The Way of Tenderness: the Form and Emptiness of Race, Sexuality, and Gender

“Although my teachers taught us the absolute truths of Zen practice, they seemed to negate identity without considering the implications that identity can have for oppressed groups of people.” That’s Zenju Earthlyn Manuel from her new book, Way of Tenderness: Awakening Through Race, Sexuality, and Gender.  This is an important book. Zenju has a powerful, deeply personal, tender, and reflective way of giving voice to the dharma as black, woman, and lesbian. In this post, I want to zero in on... Read more

BTW, We Have to Remove Your Feet: Being Mortal, Waking Up, and Dying Together

I had a “minor” surgery last week and was in the hospital overnight for the first time. That’s me in the photo feeling pretty comfortable with a cap, knitted by one of my kid sisters, warming my bald head. Meanwhile, I’ve been reading Atul Gawandi’s Being Mortal: Medicine and What Matters in the End. I bought the book about a month ago but mostly it’s sat on the bed stand while I’ve been curious about the mild aversion I experienced every time... Read more

Dogen Did Not Practice Shikantaza and Even Had a Gaining Idea

More bad news for the orthodox Soto position that Dogen was opposed to koan introspection in zazen. Modern scientific historical research supports what some of us who have experienced koan introspection and Dogen Zen have been saying for some time – Dogen offers wonderful teaching by example of how to engage the wild and rich world of koan. Why does it matter? If you care about enlightenment, it matters. If you care about truth, it matters. If you care that... Read more

Practicing Through Snow and Cold (or Whatever Afflictions May Visit)

We are having one snowy and cold winter here in Portland, ME. Recently, a friend asked, “How are you liking Minnesota by the Sea.” Indeed. So yesterday at Sunday Open Zen, I talked about the Zen way to avoid snow and cold. If you’d like to listen to “How to Avoid Snow and Cold,” click here or here for iTunes podcast. Meanwhile, we have a home-based practice period starting on Sunday. If you’re looking for a way to be one with snow and cold, rain... Read more

On Receiving Inka Shomei from James Myoun Ford Roshi

On Friday afternoon, January 23, a small group of us gathered in Worcester, MA, in the Boundless Way Zen library. James Myoun Ford Roshi and his wife, Jan Seymour-Ford (a senior Zen person), and Melissa Blacker and David Rynick (Boundless Way teachers and also roshis), met with Tetsugan and I to discuss our wedding, scheduled for that afternoon, and to consider options for my inka shomei, scheduled for the next afternoon, but now the public portion was in question due... Read more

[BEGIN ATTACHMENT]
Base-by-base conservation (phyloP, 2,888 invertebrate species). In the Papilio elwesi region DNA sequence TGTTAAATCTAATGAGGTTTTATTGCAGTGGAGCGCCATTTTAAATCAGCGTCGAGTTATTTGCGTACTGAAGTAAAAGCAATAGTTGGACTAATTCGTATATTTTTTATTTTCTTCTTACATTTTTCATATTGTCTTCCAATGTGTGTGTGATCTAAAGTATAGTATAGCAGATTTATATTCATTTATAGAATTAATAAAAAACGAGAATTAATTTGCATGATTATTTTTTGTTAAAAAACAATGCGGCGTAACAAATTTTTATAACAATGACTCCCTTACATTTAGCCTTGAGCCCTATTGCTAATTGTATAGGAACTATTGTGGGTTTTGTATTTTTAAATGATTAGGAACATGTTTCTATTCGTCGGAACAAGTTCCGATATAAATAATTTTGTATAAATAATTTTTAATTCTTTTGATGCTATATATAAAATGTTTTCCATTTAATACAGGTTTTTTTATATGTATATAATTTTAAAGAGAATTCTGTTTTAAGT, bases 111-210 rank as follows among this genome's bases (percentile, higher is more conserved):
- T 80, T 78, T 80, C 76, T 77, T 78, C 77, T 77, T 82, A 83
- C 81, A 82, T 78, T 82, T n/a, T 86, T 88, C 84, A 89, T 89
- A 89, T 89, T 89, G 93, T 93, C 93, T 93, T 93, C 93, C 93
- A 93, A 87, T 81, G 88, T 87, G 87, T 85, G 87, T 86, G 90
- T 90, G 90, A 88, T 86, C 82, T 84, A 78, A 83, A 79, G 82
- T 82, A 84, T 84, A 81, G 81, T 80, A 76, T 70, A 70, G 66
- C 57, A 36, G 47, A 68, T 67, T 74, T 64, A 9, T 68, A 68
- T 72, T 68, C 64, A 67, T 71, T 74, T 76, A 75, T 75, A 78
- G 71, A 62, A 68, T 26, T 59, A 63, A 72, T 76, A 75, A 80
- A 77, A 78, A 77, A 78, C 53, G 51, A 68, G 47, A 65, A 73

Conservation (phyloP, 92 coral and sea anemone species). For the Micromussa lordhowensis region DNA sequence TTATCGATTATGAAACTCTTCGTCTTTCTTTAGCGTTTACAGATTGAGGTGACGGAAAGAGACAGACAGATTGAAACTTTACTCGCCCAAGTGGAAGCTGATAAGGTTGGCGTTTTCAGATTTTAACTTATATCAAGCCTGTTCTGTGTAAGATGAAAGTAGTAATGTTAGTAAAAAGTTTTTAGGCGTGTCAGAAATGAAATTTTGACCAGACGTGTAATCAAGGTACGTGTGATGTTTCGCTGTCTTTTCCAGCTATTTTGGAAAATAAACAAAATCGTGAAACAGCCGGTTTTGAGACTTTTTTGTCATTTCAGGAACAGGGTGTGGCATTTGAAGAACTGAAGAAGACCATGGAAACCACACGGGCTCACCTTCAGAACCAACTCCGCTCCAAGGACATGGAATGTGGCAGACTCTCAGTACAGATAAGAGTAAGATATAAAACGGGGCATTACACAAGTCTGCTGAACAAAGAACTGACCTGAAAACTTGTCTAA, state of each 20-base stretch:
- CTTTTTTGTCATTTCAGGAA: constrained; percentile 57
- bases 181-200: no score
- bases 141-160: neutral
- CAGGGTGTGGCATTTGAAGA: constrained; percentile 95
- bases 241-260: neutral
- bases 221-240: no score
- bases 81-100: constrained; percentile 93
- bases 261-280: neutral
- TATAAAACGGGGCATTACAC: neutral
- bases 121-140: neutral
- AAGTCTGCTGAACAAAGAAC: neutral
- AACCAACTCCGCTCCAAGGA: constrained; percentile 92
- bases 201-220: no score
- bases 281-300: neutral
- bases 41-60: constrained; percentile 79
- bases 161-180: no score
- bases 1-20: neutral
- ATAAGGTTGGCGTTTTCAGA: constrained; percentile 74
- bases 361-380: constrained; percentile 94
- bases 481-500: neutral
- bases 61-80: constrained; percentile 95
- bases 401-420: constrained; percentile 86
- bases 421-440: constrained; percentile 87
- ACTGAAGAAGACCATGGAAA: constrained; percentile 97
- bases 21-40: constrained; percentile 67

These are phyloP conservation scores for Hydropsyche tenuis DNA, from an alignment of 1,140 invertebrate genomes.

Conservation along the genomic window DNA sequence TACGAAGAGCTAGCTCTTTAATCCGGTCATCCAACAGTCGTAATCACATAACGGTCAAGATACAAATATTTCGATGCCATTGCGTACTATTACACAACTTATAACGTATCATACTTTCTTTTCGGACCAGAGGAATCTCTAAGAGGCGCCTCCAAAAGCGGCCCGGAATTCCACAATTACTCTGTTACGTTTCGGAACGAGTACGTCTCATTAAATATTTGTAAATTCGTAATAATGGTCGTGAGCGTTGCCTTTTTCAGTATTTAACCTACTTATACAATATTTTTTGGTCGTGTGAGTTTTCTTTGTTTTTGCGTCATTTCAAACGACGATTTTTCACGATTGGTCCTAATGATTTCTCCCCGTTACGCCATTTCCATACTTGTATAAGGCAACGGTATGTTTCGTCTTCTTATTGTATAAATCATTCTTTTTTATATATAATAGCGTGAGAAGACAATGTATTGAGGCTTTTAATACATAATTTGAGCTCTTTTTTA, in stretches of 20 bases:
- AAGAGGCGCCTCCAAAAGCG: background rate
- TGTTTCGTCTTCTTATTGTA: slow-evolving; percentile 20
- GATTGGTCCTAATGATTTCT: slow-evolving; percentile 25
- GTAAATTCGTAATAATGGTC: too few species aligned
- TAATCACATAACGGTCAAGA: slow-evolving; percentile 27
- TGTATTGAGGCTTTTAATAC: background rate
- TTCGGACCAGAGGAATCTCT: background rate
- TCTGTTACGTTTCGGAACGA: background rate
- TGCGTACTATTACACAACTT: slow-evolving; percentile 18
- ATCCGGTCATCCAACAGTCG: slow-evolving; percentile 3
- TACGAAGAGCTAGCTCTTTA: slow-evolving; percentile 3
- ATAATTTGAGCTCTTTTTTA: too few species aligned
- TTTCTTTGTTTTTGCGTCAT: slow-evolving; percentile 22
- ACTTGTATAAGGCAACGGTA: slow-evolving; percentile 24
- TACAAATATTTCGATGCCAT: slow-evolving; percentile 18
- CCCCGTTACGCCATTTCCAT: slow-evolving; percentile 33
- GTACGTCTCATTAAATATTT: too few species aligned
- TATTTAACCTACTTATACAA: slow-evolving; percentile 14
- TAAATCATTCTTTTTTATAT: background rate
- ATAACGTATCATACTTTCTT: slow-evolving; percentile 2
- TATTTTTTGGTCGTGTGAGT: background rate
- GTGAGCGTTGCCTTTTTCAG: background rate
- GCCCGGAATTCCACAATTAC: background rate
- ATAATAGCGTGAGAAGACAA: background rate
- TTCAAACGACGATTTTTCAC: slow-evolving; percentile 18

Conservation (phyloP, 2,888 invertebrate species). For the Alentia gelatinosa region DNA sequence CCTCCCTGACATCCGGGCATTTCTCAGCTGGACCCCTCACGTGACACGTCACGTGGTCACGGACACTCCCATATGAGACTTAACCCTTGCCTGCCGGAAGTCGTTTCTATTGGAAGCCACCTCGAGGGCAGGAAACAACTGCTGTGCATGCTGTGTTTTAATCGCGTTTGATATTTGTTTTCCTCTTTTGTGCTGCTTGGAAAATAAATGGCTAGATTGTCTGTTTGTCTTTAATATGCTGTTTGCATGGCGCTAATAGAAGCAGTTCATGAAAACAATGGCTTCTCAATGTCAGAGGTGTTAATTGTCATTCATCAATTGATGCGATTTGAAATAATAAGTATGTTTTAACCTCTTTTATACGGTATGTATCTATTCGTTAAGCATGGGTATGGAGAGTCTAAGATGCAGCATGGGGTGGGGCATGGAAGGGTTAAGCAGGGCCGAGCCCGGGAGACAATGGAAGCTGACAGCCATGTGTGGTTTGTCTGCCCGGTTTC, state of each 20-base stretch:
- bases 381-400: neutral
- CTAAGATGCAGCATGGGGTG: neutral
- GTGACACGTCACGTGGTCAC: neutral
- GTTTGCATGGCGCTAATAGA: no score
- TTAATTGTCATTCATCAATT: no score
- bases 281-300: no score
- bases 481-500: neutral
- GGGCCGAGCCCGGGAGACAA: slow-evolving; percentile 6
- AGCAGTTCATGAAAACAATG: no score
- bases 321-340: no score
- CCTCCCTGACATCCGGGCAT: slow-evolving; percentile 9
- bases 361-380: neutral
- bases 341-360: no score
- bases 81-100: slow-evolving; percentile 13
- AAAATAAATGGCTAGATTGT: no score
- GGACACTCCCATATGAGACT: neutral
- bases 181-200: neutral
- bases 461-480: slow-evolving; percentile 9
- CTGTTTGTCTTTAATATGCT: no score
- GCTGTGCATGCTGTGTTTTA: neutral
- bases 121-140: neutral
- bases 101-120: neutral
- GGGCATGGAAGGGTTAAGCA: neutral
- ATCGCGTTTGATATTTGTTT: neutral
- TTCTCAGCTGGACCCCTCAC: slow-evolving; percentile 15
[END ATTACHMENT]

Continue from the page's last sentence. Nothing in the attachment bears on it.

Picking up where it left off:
The Deeply Settled Heart: Home-based Practice Period Invitation

Sunday, February 15 – Saturday, May 9 Background: Practice periods go back to the time of the Buddha when monastics would gather together during the three-month rainy season. In that spirit, Katagiri Roshi was the first to offer nonresidential practice periods for householders. Our Vine of Obstacles, online, home-based training periods are a time to deepen and broaden your practice. We focus on developing home practice by encouraging creativity, transparency, accountability, and mutual support. The processes that the Vine community has... Read more

A Goose in a Bottle – How Will You Be Free?

“A woman raised a goose in a bottle. When the goose had grown, she wanted to get it out without harming the goose or breaking the bottle. How do you get the goose out of the bottle?” Koans, like this one from the Miscellaneous Series, are reflections of our lives as they are. Here we have an impossible predicament – sound familiar? In this life as it is, we find ourselves as a goose in the bottle of a limiting... Read more

Nothing is Concealed

Once Shishuang was in his room and a monk just outside the room’s window called to him, “Master, why is it that I’m so close, yet can’t see your face.”  Shishuang said, “Nothing in the whole world is concealed.”  I like this quirky monk, seeing his difficulty so concretely in the physical world. “Why is it that I’m so close, yet can’t see your face?” Seems to me that the monk must have been practicing diligently, throwing himself into zazen... Read more

If Dogs Run Free

I’m enjoying a quiet day off here – no zazen or other scheduled activities. Since I retired from the schools and moved to Maine, most days seem like “days off.” I get to sit with others at the zendo in the early morning, walk the dog, bike the peninsula (yup, still biking and enjoying a mild winter), meet students online, and prepare talks or just play with developing Vine of Obstacles: Online Support or Zen Training (added two new courses... Read more

Happy New Year and May All Conditions Be Favorable

May all conditions be favorable! So ends our dedication at the end of “Wake-The-Heck-Up Morning Zazen” and the recitation of the Heart Sutra. The full last passage goes like this: “We pray for the flourishing of the true dharma, harmony among all nations, earth-sustaining human actions, tranquility within the sangha, and that all conditions may be favorable.” This is my prayer for the New Year. What? You might ask. Pray for all conditions to be favorable when we know darn... Read more